Blockchain Bites: The Mainstreaming of Crypto: Quotes from the AFR Crypto Summit


Authors: Michael Bacina, Luke Misthos

Service: Banking & Finance | Blockchain | FinTech
Sector: Financial Services

Michael Bacina and Luke Misthos of the Piper Alderman Blockchain Group bring you the latest legal, regulatory and project updates in Blockchain and Digital Law.

The Mainstreaming of Crypto: Quotes from the AFR Crypto Summit

The Australian Financial Review’s Cryptocurrency Summit 2022 (the Summit) hosted a range of industry leading players and flashed a light on cryptos meteoric push into the mainstream.

Speakers at the Summit were asked about pressing issues in the crypto industry including financial crime patterns and protection, regulation of assets within the financial services framework and stablecoins impact on the future of money.

The following quotes highlight the topics considered by the speakers:

Tom Richardson from the AFR asked Anthony Scaramucci, managing partner and founder of SkyBridge (and briefly former President Trump’s Director Communications for a brief period).

How do you tell professional investors to think about investing in crypto or getting exposure to it when you talk to them?

Traditional finance people have either made a decision not to do the homework or to understand cryptocurrency, or maybe they’ve done the homework and they just decide it’s just too big a change for them at this stage in their career.

This reflects the writer’s experience during speaking engagements, where there is often a joke question to the effect of “how long until this disrupts what I’m doing?”. A change to the plumbing of peer to peer payment networks is quite a fundamental change and many who have spent long and productive careers in traditional finance will be skeptical of disruption and change from the status quote.

…I try to tell people we’re just getting started in the world of cryptocurrency. Just imagine where we could be in five years, where virtually everyone in the Western world will have a smartphone wallet on their smartphone and they’ll likely be able to transact with every restaurant in the world. Smart wallets will be bypassing the fees associated with the credit card industry. All of this is coming the same way we can make costless long-distance phone calls, or I can talk to you guys over Zoom today. It is firstly costless over the internet as opposed to what it would have been like 25 years ago.

Convenient digital wallets continue to grow in popularity, with Apple recently announcing tap to pay capabilities to finally activate the NFC chips inside iPhones, and this move to more convenience for users will be very attractive. The comparison to long distance calls is apt, as over time costs drop.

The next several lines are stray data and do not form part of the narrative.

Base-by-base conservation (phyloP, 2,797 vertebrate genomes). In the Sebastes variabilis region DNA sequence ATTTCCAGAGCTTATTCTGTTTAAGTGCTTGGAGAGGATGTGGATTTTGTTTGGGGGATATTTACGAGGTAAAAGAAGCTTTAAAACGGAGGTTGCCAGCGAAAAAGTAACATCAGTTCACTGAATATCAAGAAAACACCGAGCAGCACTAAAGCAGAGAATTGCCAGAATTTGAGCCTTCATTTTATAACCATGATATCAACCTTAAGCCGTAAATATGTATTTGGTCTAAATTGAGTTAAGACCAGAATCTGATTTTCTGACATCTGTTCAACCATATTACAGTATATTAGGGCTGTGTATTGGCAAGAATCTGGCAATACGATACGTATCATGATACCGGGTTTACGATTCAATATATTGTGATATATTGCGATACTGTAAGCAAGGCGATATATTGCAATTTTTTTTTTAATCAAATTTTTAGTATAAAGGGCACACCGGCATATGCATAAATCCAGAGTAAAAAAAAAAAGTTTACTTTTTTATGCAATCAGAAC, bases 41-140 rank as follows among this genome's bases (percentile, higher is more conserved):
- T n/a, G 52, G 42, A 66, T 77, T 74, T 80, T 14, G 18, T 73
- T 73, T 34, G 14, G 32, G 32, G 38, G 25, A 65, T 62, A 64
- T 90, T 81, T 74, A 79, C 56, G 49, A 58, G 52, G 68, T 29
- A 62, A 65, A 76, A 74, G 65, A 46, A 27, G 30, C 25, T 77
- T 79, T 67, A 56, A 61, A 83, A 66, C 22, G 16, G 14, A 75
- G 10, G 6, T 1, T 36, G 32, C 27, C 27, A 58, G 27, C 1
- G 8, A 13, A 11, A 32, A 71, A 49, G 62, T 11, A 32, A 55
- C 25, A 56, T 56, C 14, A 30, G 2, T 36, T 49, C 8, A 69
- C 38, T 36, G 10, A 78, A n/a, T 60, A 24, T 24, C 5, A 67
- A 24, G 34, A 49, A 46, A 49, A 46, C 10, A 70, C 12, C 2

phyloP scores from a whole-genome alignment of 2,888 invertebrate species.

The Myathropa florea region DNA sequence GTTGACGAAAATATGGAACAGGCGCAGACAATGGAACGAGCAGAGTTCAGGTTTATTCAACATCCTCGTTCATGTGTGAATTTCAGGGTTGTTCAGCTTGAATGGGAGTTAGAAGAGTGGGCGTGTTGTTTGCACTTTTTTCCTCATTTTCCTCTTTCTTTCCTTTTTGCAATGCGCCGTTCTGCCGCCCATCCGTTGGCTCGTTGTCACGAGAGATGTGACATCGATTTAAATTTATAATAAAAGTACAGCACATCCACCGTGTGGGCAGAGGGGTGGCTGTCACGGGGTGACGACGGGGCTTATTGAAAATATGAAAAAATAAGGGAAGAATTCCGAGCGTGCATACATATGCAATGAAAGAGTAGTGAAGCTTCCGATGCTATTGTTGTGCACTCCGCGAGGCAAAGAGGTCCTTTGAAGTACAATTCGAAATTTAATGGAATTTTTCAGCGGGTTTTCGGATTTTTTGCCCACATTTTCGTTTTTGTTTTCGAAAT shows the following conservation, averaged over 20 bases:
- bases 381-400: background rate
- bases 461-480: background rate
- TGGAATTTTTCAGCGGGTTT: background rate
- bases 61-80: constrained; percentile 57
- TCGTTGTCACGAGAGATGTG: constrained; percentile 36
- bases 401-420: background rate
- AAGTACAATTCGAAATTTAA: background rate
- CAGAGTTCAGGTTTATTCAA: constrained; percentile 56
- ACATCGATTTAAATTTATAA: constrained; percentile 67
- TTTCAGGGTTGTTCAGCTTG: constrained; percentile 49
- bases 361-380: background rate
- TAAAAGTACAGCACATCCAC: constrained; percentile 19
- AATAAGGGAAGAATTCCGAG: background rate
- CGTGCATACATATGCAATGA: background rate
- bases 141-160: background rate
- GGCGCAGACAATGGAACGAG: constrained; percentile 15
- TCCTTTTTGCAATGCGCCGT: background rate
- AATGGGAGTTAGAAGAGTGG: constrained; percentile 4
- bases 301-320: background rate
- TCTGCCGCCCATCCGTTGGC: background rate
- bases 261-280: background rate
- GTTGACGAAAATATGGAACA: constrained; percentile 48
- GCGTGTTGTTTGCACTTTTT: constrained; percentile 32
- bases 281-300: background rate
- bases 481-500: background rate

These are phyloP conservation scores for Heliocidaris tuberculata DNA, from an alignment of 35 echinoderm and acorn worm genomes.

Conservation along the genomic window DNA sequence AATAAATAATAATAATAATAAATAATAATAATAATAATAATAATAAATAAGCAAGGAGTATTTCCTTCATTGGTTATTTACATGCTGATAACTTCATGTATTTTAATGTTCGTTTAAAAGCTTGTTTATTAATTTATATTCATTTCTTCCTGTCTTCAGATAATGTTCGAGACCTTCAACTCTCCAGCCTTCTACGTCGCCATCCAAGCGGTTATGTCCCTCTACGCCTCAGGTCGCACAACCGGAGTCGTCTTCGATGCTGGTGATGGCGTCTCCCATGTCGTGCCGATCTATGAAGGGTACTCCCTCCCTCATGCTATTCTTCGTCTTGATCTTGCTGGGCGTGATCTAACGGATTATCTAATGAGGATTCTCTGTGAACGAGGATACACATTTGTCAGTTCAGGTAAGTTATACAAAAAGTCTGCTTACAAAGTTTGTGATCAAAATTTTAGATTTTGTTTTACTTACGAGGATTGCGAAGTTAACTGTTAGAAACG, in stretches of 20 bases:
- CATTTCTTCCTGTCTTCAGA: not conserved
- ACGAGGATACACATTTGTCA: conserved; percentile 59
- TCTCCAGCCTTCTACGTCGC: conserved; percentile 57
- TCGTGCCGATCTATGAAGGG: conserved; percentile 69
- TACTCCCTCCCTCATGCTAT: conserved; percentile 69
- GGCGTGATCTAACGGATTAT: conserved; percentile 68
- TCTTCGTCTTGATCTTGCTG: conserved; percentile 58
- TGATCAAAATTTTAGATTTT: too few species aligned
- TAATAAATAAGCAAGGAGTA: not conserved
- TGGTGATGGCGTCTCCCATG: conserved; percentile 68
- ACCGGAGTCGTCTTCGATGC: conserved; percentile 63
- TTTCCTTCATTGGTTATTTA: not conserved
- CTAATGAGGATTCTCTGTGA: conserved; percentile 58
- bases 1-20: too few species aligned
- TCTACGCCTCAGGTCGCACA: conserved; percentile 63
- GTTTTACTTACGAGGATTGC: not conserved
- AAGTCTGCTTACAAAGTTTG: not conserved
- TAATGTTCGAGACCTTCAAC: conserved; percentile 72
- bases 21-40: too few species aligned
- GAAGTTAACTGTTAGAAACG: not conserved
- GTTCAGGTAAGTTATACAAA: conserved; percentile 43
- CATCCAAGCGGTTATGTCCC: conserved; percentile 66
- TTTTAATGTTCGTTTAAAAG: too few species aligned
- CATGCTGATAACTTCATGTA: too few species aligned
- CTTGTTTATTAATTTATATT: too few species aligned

Many speakers focused on the disruptive nature of the industry, particularly shifting into Web 3. James Eyers interviewed ethereum co-founder Joseph Lubin, asking about the history of crypto and how that shapes both the present and the future.

Non-fungible tokens have taken off since the difficult period, the crypto winter of 2019, when everything went quiet for a couple of years. What lessons did you take from the initial interest of 2017-2018?

Moving from centralised systems to decentralised systems is one of the most profound paradigm shifts that humanity has experienced or is undergoing. It doesn’t move on straight lines. So it’s certainly going to be volatile because there are a lot of vested interests, and it requires a lot of understanding and a lot of building of fundamental new constructs.

How is it [DeFi] going to be better than what we’ve got now?

It is essentially more transparent. It represents the democratisation of finance, sort of in the same way the World Wide Web protocol represented the democratisation of access to information, the ability to publish, etc. These systems are open. They’re usually based on open source. People can go in and fix things when there’s an issue and people can afford them, and the velocity of permissionless innovation in the DeFi space is astonishing.

It looks like the global economy is about to see some inflation. How do you think the current economic conditions play into demand for bitcoin and ethereum?

I think they are driving demand quite significantly, essentially, for the last couple of decades. We’re witnessing the end of trust in current systems, centralised systems. COVID has certainly exacerbated and accelerated that.

The Summit also dove into discussions of crypto-crime, scams, money laundering and terrorism-financing. When asked about regulation of cryptocurrencies in order to combat crypto crime, AUSTRAC deputy chief executive John Moss said

One significant opportunity on the horizon is to work more closely with the private sector, particularly the cryptocurrency exchange providers and services, so we understand what’s happening at the coalface, on the ground in real time and help us keep on top of emerging threats.

Given how quickly the Summit sold out, we expect it to become an annual affair, as blockchain technology keeps bring better automation and efficiencies, transparency and cost savings to users.